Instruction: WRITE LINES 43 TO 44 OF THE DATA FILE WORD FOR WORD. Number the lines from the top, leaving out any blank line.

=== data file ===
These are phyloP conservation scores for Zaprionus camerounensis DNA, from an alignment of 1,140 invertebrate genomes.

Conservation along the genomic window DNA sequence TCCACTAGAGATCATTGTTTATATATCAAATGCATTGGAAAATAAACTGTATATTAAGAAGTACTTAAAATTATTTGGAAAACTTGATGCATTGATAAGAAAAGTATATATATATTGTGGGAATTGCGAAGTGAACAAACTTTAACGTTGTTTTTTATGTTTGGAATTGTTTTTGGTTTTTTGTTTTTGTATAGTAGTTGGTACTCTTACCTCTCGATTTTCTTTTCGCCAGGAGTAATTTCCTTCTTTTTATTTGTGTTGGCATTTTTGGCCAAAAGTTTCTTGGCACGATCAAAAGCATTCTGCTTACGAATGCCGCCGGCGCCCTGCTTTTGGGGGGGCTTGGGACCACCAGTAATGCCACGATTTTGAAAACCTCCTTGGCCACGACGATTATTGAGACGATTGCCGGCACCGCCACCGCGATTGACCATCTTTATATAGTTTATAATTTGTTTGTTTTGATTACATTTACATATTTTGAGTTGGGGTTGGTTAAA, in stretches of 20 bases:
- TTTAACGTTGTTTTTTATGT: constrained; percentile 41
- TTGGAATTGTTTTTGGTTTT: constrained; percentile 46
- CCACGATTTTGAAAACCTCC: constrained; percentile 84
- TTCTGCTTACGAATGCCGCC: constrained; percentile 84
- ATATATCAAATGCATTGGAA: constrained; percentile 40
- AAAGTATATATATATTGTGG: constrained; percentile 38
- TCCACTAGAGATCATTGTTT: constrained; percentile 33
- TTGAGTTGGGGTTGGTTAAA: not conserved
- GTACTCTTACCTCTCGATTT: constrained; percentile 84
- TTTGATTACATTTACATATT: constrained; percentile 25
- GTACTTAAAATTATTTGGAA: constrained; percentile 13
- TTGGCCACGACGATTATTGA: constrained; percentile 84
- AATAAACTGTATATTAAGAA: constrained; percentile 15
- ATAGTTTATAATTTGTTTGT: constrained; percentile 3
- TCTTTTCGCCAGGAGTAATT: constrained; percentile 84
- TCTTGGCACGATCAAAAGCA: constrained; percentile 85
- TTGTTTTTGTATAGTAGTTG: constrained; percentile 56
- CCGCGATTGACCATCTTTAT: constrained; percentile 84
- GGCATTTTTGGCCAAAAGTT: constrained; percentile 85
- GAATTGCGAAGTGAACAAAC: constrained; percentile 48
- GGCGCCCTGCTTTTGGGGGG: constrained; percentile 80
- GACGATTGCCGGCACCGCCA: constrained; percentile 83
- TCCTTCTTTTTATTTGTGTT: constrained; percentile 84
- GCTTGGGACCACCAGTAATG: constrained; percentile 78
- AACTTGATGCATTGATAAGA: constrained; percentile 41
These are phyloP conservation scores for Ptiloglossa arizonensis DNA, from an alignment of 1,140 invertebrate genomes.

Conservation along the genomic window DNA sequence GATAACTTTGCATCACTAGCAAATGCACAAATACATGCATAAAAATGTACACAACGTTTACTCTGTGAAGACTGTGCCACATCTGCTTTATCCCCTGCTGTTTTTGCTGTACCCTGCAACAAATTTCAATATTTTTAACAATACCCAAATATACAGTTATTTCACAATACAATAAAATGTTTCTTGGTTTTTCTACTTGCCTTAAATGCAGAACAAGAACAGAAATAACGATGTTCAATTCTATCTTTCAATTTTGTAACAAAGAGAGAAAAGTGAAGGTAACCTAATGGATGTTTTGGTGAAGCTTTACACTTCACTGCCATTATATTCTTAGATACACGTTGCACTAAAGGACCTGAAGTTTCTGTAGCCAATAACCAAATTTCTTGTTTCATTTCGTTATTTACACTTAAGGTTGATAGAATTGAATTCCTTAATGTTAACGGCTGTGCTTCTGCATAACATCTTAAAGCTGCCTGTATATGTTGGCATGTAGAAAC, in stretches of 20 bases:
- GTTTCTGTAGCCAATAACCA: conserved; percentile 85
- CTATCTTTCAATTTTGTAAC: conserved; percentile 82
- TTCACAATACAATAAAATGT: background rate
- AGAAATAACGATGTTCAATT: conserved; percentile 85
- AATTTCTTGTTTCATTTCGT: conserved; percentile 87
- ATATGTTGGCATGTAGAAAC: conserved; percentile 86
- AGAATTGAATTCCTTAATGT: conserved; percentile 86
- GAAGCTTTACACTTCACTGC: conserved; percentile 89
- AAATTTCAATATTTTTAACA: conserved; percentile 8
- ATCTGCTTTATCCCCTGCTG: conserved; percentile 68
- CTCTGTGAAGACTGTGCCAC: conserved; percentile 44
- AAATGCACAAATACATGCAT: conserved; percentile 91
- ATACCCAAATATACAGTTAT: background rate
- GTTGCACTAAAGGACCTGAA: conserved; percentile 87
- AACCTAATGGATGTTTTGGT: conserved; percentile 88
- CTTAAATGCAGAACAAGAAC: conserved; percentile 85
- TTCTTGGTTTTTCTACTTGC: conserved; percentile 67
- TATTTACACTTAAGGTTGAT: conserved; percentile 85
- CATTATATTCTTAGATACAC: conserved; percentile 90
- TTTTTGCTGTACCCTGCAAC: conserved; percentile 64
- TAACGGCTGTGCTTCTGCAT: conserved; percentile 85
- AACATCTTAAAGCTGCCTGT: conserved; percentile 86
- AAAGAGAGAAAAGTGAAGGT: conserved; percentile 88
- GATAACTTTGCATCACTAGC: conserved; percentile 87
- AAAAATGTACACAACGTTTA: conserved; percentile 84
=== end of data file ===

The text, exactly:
- GTTGCACTAAAGGACCTGAA: conserved; percentile 87
- AACCTAATGGATGTTTTGGT: conserved; percentile 88